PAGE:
That the attempt has proved far from being universally successful will be apparent, even upon a cursory examination of the volume. After deducting mottoes, proverbs, and such like, as have no special parentage, there remains a large number of quotations which are inserted without reference, either from want of time to consult the originals in every case, or through inability to discover the proper source. In many instances, also, I have been obliged to rely on second-hand authorities, so that it is likely errors, both in text and authorship, may be discovered. When, however, the number of quotations included in the work is taken into account (many of them having never before appeared in any collection of the kind), it will not be a matter of surprise that some failure in this respect should have attended the endeavour; the endeavour being, after all, the thing that I lay claim to rather
1 In all such cases a ? will be found following the quotation, inviting the reader to supply the desired information. See “Correction of Inaccuracies,” p. viii.
than the results. But as regards the majority of the quotations, the original has been consulted, the words verified, and author, work, and passage noted and particularised.
Natural and essential as one would imagine such details to be to any collection of quotations, it does not appear to have entered into the plan of any previous compilers, so that the idea has almost the merit of originality. Taking the various works of the kind that have appeared since Mr Macdonnel's Dictionary of 1796, I have not found any editor deigning to furnish his book with these necessary particulars, which assuredly constitute its chief value as an authoritative book of reference. Each compiler follows in the track of his predecessors in the field, and, for the most part, becomes only the too faithful copyist of his predecessors' inaccuracies.
As a result, we have a work which cannot be relied on. Two chief uncertainties, at least, will attach themselves to careless quotings of this description. In the first place, it is doubtful whether the passage be really the author's to whom it is ascribed; and next, it is almost even chances that the words given are not the exact words of the original. Such a sentence may be in Cicero, but it may also be in Quintilian ; such a line may be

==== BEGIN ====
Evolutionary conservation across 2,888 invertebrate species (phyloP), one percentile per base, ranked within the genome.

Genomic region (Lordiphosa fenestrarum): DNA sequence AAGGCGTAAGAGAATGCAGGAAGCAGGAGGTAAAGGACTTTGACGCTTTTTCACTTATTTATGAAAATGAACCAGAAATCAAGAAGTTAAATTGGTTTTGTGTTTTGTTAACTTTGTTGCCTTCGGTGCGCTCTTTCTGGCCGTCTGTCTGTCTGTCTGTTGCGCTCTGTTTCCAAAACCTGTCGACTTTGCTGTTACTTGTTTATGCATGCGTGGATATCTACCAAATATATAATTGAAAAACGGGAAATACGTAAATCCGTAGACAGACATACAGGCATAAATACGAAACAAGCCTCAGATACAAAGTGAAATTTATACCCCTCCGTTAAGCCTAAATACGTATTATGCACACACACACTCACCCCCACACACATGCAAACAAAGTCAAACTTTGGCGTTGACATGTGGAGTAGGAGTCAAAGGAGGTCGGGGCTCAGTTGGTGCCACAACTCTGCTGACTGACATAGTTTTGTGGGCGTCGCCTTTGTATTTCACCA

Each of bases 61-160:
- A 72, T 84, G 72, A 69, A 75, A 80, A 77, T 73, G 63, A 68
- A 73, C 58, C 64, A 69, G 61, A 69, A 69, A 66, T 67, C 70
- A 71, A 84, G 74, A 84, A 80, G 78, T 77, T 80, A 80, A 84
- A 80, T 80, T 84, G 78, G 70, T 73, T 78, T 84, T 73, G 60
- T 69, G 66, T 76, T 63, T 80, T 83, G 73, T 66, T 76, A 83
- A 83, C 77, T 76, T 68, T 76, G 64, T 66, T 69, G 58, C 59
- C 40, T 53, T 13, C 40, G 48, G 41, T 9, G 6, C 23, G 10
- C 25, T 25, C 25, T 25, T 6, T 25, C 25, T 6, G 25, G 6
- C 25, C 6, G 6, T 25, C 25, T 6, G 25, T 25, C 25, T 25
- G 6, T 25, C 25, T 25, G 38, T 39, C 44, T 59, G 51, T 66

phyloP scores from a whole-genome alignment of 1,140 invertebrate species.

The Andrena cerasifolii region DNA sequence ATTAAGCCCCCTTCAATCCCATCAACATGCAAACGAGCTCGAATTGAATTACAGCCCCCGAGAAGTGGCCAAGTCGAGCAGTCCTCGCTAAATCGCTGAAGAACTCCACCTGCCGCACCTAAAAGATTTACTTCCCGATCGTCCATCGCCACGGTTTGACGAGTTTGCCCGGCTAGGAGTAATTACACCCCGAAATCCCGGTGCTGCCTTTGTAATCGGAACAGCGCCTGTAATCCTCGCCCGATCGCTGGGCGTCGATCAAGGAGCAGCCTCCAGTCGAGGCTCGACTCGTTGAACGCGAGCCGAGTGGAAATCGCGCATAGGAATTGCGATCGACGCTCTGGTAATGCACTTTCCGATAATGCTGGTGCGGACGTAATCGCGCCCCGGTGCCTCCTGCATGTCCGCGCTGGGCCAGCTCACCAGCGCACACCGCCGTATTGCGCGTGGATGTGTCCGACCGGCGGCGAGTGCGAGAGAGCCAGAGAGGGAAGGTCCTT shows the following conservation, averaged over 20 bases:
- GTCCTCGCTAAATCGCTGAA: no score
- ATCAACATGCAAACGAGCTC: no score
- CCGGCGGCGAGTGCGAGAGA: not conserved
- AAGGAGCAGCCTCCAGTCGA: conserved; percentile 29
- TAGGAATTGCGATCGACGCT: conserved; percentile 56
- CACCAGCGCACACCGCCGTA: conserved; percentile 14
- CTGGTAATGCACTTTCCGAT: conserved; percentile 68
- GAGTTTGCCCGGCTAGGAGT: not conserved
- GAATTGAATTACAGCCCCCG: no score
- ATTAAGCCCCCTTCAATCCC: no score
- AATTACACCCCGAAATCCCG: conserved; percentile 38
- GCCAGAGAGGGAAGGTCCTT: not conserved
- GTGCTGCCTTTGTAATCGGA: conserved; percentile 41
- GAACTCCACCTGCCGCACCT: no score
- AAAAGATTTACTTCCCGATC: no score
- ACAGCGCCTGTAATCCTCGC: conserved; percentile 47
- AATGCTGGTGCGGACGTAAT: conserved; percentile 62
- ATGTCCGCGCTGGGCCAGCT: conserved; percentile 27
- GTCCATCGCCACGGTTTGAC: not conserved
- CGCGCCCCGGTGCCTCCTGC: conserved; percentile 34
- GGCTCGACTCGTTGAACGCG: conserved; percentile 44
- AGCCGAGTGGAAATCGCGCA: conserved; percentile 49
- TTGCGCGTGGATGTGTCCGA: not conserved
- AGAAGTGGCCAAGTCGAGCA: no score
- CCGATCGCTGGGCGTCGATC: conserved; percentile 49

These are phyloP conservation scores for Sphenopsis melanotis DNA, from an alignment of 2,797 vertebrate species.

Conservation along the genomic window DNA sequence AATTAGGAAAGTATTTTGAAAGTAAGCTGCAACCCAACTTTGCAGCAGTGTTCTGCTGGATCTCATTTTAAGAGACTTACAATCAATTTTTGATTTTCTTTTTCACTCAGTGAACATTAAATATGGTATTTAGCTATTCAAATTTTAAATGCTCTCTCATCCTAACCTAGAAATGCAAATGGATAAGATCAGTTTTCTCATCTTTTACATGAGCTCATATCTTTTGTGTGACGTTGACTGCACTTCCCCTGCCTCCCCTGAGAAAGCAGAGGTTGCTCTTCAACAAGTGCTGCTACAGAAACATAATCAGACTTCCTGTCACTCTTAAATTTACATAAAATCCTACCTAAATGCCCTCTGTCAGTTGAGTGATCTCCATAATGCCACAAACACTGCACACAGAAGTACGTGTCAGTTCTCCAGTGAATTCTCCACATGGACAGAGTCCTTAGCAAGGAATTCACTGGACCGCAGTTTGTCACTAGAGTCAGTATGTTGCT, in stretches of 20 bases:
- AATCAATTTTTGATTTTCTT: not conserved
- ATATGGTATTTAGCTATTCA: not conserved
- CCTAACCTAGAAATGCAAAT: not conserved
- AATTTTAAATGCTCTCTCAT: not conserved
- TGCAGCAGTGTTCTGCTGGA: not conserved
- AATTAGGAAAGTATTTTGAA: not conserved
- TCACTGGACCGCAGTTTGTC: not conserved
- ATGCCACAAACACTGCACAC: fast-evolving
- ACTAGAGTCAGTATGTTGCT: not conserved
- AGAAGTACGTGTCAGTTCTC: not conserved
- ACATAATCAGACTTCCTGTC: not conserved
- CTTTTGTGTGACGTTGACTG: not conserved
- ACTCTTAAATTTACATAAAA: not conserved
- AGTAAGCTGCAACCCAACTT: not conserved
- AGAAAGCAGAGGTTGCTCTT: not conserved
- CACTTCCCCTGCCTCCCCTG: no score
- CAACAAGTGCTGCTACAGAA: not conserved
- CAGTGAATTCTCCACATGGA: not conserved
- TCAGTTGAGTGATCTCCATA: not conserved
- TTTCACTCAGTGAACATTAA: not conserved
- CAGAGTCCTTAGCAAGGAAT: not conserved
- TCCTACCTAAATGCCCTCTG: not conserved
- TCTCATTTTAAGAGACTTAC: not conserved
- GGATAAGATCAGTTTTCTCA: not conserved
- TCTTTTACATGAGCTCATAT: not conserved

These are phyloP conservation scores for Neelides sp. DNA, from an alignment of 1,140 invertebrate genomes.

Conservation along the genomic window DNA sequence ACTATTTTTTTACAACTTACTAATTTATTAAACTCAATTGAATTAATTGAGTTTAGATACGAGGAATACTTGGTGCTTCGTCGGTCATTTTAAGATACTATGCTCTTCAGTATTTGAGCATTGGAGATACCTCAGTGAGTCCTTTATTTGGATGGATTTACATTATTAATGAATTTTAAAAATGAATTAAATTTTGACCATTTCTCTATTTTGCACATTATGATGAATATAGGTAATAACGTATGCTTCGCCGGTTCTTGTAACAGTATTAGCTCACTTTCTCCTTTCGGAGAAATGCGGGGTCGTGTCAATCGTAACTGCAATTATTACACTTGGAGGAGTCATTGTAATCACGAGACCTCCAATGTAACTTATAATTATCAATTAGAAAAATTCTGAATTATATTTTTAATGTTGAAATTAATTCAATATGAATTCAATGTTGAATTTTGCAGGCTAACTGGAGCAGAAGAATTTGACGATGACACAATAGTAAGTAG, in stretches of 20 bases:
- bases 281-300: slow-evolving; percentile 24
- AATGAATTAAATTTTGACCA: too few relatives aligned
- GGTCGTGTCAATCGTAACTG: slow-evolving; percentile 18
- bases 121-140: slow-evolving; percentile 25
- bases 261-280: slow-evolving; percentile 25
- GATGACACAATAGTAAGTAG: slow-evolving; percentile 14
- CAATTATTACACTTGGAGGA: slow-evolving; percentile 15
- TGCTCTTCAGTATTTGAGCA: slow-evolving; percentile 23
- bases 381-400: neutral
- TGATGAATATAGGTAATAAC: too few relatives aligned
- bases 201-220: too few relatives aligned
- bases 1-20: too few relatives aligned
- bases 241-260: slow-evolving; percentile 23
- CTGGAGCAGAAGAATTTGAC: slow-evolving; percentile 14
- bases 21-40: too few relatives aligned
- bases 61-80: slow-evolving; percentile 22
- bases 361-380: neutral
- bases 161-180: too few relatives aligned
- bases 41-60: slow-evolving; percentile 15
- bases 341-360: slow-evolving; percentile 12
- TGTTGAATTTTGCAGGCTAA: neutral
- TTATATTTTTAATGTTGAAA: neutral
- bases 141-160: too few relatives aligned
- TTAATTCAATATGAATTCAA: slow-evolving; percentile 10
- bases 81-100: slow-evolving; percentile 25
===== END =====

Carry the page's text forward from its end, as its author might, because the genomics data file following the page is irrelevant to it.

. Corneille's, but there is nothing to show that it was not written by Scudéry. And all this, because pains have not been taken to go to the author and verify the passage. Not that the labour involved in such an investigation is small, far from it. Oh! the tediousness of hunting for a quotation from Statius through nineteen books of Sylvæ, Thebaid, and Achilleid! Or to be sent to Lucan in search of a line, which, one ought to have known, is not Lucan, but Lucretius! One is rewarded in a sort of way, and perhaps as much by despoiling the alleged author of what is not his, as by discovering its legitimate parentage.3
But the error of author's name is slight and venial compared with the more serious fault of altering the words of the text. It may seem a small matter to substitute putat for Cicero’s existimat,
1 This applies, of course, only to English publications. In the Geflügelte Wörte of George Büchmann, and in Ed. Fournier's L'Esprit des autres, every pain has been taken to trace quotations to their original source, and no one can be more severe than M. Fournier on loose and inaccurate citation. I take this opportunity to state my indebtedness to both these writers, not only for many new and valuable quotations, but for quotations racontées, i.e., given with the curious and amusing particulars which in many instances attach to them.
2 Expertus disces quam gravis iste labor.-Forcellini, Dict. Lat. Præf.
3 Second rate and post-Augustan authors are by no means to be despised as far as quotations go. What could be better, e.g., than Statius (Theb. 2, 489), O cæca nocentum consilia! O semper timidum scelus / or the Grave pondus illum magna nobilitas premit of Seneca (Troad. 491) 2
was. I ordered